Hall has some great notes on mutating table errors, and offers other ways to avoid mutating tables with a combination of row-level and statement-level triggers. INSERT triggers fire during SQL*Loader conventional loads. (For direct loads, triggers are disabled before the load.) The IGNORE parameter of the IMP statement determines whether triggers fire during import operations: If It is a random rule) No, if the order in which the rows are updated makes a DIFFERENCE IN THE RESULT, we call that "non-deterministic" in the world of relational databases You cannot specify UPDATE OF clauses on collection columns.
Mutating table July 25, 2005 - 12:29 pm UTC Reviewer: Freddy G Molina from Pomona, CA USA As usual tom's answers are superb. We specified a foreign key between "B" and "A" with the CASCADE DELETE option. Sponsored Links Open Questions Answered Open Questions Call fieldcontrolsHow can we call fieldcontrols in PL/SQL programming?Asked by: jalaramaiah_kCall soap web service from PL/SQLHow a SOAP web service can be called from For example, without the BULK COLLECT clause, a FORALL statement that contains an INSERT statement simply performs a single-row insertion operation many times, and you get no benefit from using a
It is when the triggering statement affects many rows that a compound trigger has a performance benefit. For example, if you create a trigger that fires after all CREATE events, then the trigger itself does not fire after the creation, because the correct information about this trigger was For example, suppose that a compound trigger is triggered by the following statement: INSERT INTO Target SELECT c1, c2, c3 FROM Source WHERE Source.c1 > 0 For each row of Source
May 17, 2005 - 9:12 am UTC Reviewer: Arun from Hyderabad, India Hi Tom, What exactly do you mean by 'unstable set of rows' seen by a trigger. What exactly causes mutating table errors and how would our DBA have fixed the problem? All legitimate Oracle experts publish their Oracle qualifications. CREATE OR REPLACE PACKAGE trigger_api AS PROCEDURE tab1_row_change (p_id IN tab1.id%TYPE, p_action IN VARCHAR2); PROCEDURE tab1_statement_change; END trigger_api; / SHOW ERRORS CREATE OR REPLACE PACKAGE BODY trigger_api AS TYPE t_change_rec IS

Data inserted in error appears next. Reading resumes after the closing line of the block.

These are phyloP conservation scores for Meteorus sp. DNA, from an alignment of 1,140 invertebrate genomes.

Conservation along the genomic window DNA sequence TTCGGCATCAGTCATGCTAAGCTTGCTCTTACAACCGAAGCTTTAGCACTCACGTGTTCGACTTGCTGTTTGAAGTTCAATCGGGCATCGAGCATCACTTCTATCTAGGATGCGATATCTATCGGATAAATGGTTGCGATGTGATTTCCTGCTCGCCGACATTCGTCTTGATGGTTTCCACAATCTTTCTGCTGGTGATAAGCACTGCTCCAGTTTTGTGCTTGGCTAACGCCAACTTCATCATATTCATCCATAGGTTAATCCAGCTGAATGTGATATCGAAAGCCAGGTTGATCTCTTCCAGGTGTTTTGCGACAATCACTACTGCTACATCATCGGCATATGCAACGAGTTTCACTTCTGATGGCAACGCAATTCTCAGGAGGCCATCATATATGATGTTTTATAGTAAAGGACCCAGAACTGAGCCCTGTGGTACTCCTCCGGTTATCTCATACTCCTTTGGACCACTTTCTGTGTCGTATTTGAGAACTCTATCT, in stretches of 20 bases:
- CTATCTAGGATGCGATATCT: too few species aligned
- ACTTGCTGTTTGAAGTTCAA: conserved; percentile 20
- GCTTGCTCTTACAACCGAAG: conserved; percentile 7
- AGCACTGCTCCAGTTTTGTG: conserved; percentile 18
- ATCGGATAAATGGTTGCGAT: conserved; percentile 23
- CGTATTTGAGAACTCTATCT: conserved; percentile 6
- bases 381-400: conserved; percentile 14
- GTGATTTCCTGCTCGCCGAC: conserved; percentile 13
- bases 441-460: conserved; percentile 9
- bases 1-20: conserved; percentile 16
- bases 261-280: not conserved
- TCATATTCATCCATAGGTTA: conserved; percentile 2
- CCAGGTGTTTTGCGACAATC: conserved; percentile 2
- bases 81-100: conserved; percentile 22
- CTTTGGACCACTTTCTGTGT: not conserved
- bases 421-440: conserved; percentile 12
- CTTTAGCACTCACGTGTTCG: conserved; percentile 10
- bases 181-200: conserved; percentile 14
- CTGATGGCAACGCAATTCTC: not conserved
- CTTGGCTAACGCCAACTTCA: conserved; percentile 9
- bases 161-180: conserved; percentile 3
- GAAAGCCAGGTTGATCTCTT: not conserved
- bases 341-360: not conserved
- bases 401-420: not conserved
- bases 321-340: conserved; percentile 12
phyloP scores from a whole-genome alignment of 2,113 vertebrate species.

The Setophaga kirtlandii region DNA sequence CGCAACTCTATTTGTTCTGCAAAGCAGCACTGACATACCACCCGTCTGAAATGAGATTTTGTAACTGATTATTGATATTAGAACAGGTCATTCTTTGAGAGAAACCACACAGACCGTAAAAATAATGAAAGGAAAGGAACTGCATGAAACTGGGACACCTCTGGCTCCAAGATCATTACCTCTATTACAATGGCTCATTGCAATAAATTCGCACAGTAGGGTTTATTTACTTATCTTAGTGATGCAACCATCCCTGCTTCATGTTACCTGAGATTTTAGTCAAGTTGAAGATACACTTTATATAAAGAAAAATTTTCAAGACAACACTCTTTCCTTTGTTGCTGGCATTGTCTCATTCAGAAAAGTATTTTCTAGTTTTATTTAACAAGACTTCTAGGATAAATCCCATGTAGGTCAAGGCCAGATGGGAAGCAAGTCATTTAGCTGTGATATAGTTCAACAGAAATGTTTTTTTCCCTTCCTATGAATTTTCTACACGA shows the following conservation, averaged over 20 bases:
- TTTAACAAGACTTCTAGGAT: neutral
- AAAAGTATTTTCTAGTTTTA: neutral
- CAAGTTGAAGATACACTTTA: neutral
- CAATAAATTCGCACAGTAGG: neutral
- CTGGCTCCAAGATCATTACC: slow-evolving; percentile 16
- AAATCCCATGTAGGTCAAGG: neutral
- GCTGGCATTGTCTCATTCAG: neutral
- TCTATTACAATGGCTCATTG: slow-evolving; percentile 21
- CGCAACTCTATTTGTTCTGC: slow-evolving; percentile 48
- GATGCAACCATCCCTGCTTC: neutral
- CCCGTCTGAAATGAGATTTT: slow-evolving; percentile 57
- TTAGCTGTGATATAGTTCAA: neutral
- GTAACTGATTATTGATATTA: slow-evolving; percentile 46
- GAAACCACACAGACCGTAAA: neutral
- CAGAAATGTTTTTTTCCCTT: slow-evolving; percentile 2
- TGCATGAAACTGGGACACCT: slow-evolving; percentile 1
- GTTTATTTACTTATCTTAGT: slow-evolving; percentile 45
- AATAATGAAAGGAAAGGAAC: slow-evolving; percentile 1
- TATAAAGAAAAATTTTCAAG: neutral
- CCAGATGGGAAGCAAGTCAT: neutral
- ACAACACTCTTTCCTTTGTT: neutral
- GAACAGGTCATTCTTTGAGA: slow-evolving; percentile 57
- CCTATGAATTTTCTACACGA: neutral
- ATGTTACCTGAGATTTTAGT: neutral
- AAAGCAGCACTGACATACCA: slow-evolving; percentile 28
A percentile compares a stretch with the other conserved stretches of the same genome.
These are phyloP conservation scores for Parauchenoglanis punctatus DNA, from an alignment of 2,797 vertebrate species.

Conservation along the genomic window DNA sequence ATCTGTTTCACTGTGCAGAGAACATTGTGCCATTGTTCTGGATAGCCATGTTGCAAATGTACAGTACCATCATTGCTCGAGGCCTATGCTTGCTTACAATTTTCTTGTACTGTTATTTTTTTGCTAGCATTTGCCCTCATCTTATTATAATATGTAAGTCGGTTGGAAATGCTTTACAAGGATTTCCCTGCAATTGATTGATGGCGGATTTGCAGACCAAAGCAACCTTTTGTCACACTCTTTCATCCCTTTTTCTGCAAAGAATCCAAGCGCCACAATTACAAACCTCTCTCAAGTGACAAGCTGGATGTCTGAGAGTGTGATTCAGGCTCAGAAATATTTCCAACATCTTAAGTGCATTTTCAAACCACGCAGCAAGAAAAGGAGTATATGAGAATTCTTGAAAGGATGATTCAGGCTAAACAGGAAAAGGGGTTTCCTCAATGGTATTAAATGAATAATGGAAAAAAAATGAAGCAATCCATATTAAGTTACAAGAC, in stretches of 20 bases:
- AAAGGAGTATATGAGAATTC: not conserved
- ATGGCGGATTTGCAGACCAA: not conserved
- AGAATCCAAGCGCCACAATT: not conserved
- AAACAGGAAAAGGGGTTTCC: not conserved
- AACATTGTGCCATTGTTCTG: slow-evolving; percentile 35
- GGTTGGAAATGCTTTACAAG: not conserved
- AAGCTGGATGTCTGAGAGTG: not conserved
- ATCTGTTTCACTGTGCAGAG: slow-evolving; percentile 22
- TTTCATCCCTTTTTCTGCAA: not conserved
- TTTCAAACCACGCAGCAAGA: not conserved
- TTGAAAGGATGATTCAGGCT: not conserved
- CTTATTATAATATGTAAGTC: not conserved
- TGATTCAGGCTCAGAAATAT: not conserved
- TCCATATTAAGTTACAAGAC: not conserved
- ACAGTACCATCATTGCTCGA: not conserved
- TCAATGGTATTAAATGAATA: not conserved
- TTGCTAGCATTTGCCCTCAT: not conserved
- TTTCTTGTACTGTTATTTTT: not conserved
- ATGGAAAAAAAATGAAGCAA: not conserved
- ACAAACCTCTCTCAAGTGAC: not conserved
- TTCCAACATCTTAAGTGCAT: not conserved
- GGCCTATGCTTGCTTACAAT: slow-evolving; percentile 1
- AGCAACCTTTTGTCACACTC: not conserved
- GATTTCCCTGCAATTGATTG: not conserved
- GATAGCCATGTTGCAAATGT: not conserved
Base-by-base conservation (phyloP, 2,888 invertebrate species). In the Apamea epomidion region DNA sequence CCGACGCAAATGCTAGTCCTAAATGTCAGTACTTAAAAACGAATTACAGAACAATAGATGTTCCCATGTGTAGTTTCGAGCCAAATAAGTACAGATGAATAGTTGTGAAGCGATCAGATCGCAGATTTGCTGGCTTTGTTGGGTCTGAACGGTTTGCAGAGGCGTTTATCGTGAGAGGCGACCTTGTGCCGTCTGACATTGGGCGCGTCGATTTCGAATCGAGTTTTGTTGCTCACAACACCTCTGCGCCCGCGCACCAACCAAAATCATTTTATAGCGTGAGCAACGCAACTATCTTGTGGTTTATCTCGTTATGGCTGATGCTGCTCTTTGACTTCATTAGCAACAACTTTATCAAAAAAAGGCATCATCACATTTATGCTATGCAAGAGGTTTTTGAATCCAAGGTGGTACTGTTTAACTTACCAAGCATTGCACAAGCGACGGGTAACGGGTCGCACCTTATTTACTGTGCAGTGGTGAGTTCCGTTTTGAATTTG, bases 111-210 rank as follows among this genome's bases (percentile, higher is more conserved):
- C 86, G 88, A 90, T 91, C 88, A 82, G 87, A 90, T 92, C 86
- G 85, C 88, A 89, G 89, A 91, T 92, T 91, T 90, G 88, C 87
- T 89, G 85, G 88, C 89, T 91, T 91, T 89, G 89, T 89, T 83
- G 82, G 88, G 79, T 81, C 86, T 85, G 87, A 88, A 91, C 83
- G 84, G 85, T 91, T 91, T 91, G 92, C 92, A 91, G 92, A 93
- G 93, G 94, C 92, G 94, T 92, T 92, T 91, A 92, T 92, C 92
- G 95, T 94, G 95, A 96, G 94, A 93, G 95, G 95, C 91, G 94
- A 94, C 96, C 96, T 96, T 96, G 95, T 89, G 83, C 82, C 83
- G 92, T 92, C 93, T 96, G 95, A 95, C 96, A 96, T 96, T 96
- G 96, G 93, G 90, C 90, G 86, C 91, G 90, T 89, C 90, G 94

The body of the trigger includes an exception-handling part, which includes a WHEN OTHERS exception that invokes RAISE_APPLICATION_ERROR. insert into table (EMPTY_PHOTO) <<<=== index maintained dbms_lob.write( the blob ); <<<=== index not maintained result - length of 0 or NULL is registered in the index. Restrictions on Creating Triggers Coding triggers requires some restrictions that are not required for standard PL/SQL blocks. An anonymous block is compiled each time it is loaded into memory, and its compilation has three stages: Syntax checking: PL/SQL syntax is checked, and a parse tree is generated.
SQL> INSERT INTO tab1 (id, description) VALUES (tab1_seq.NEXTVAL, 'ONE'); INSERT INTO tab1 (id, description) VALUES (tab1_seq.NEXTVAL, 'ONE') * ERROR at line 1: ORA-04091: table TEST.TAB1 is mutating, trigger/function may not see Note: Exactly one table or view can be specified in the triggering statement. Made the trigger autonomous with a commit in it. The expression in a WHEN clause must be a SQL expression, and it cannot include a subquery.
Two correlation names exist for every column of the table being modified: one for the old column value, and one for the new column value. Fill in your details below or click an icon to log in: Email (Address never made public) Name Website You are commenting using your WordPress.com account. (LogOut/Change) You are commenting using Because in such a case, the table count is queried after the delete is fully executed.Was this answer useful?Yes Reply ASHOK Aug 31st, 2012 MUTATING : MUTATING TRIGGER Steve Callan has these notes on the ORA-04091 error: "Here is a problem many developers run into: ORA-04091 table owner.table_name is mutating, trigger/function may not see it.